GM dealers expected to learn their fate today

General Motors
A General Motors made GMC vehicle waits for a buyer at a dealership in Los Angeles on May 7, 2009. GM slashed global production by more than 900,000 vehicles, or 40 percent, as it tried to rein in costs and inventories but still burned through a whopping $10.2 billion in cash after revenues were nearly cut in half.
MARK RALSTON/AFP/Getty Images

Many of the 149 General Motors dealerships in Minnesota are expected to learn their fate Tuesday following the automaker's filing for Chapter 11 bankruptcy Monday.

GM expects the bankruptcy court process to last 60 to 90 days. And if it goes as planned, the automaker will emerge as a leaner company with a smaller work force, fewer plants and greatly trimmed dealership network.

Scott Reid was among the Minnesota GM dealers taking part in conference calls Monday between dealers and GM management.

Reid says dealer notices are probably en route already.

"Tomorrow, we will have letters that we're either with them for the long run or not," he said.

Reid expects his Arrow Buick-Pontiac-GMC dealership in Inver Grove Heights, like most GM dealers in the Twin Cities, will be safe because it carries multiple brands.

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"I think we're in good shape here," he said. "Outstate, there could be some stand-alone GMC stores, stand-alone Pontiac, or stand-alone Buick stores that could be jeopardy. But metro-wide, here in Minneapolis-St. Paul, we are in pretty good shape in the metropolitan area."

GM has signaled that it will cut 40 percent of its dealers across the country. GM had already told some dealers -- including 30 in Minnesota -- that the automaker intends to drop them as dealers by next year.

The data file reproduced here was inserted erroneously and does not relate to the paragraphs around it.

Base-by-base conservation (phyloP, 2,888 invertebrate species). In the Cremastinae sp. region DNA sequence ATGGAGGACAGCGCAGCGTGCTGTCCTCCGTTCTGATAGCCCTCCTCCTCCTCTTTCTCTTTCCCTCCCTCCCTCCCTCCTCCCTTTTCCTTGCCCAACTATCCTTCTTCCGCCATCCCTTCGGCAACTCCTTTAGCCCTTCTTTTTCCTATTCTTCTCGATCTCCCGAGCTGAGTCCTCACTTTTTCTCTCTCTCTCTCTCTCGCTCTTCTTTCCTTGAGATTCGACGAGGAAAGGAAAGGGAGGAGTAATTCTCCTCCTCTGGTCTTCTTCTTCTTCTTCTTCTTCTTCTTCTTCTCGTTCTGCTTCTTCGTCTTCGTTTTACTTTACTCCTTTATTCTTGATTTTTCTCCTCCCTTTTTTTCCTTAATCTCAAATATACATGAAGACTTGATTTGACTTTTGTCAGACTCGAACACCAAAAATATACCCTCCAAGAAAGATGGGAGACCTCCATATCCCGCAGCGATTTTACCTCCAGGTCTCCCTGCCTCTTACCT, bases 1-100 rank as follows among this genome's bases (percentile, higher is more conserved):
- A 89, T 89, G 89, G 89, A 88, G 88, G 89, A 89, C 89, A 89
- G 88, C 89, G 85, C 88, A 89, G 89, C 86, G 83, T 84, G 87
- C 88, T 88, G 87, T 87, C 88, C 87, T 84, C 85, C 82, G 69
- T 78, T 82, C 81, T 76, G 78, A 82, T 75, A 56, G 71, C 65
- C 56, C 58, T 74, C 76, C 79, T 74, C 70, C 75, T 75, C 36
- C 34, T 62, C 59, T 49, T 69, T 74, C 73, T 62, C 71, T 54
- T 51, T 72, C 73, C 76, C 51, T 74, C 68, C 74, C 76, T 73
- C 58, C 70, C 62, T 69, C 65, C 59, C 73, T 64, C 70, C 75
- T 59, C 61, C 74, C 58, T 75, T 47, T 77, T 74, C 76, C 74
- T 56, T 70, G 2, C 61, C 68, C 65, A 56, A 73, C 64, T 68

But now that GM has filed for bankruptcy, it's expected to put teeth in its plans for closing unwanted dealers and adding more dealers to its elimination list.

Scott Lambert, executive director of the Minnesota Auto Dealers Association, expects GM will drop perhaps 30 more Minnesota GM dealers. That would mean a loss of 60 GM dealerships overall, or about 40 percent of the total in the state.

"They have 149 GM dealers in Minnesota. All the dealers today are a little fearful, wondering if they will survive to see the new GM," he said.

Lambert says GM dealers that are cut loose want a fair solution on inventory and parts issues. Dealers don't want to get stuck with cars, trucks and parts they can't sell, or at least sell for what they paid for them.

"Frankly, a lot of the dealers have made big investments in these stores at the behest of these companies, and they'd like to be compensated for that. Now, the chances are pretty slim. But those are the issues," he said.

Those issues will get an airing in a Congressional hearing Wednesday.

U.S. Senator Amy Klobuchar says there needs to be a broader discussion of the impact of the Chrysler and GM bankruptcies, especially as they hit folks outside of Detroit.

"It's very important that we get the executives to talk more about how we can help these dealers out in the Heartland, out in every state in America," she said. "The hearing is going to focus on protecting dealers and consumers."

To be sure, some consumers worry about buying a car or truck form a company in bankruptcy, but Lambert says consumers needn't worry about parts and warranties as a result of the GM and Chrysler bankruptcies.

"The government has guaranteed the warranties on these vehicles. So, that is the one thing consumers should not be worried about."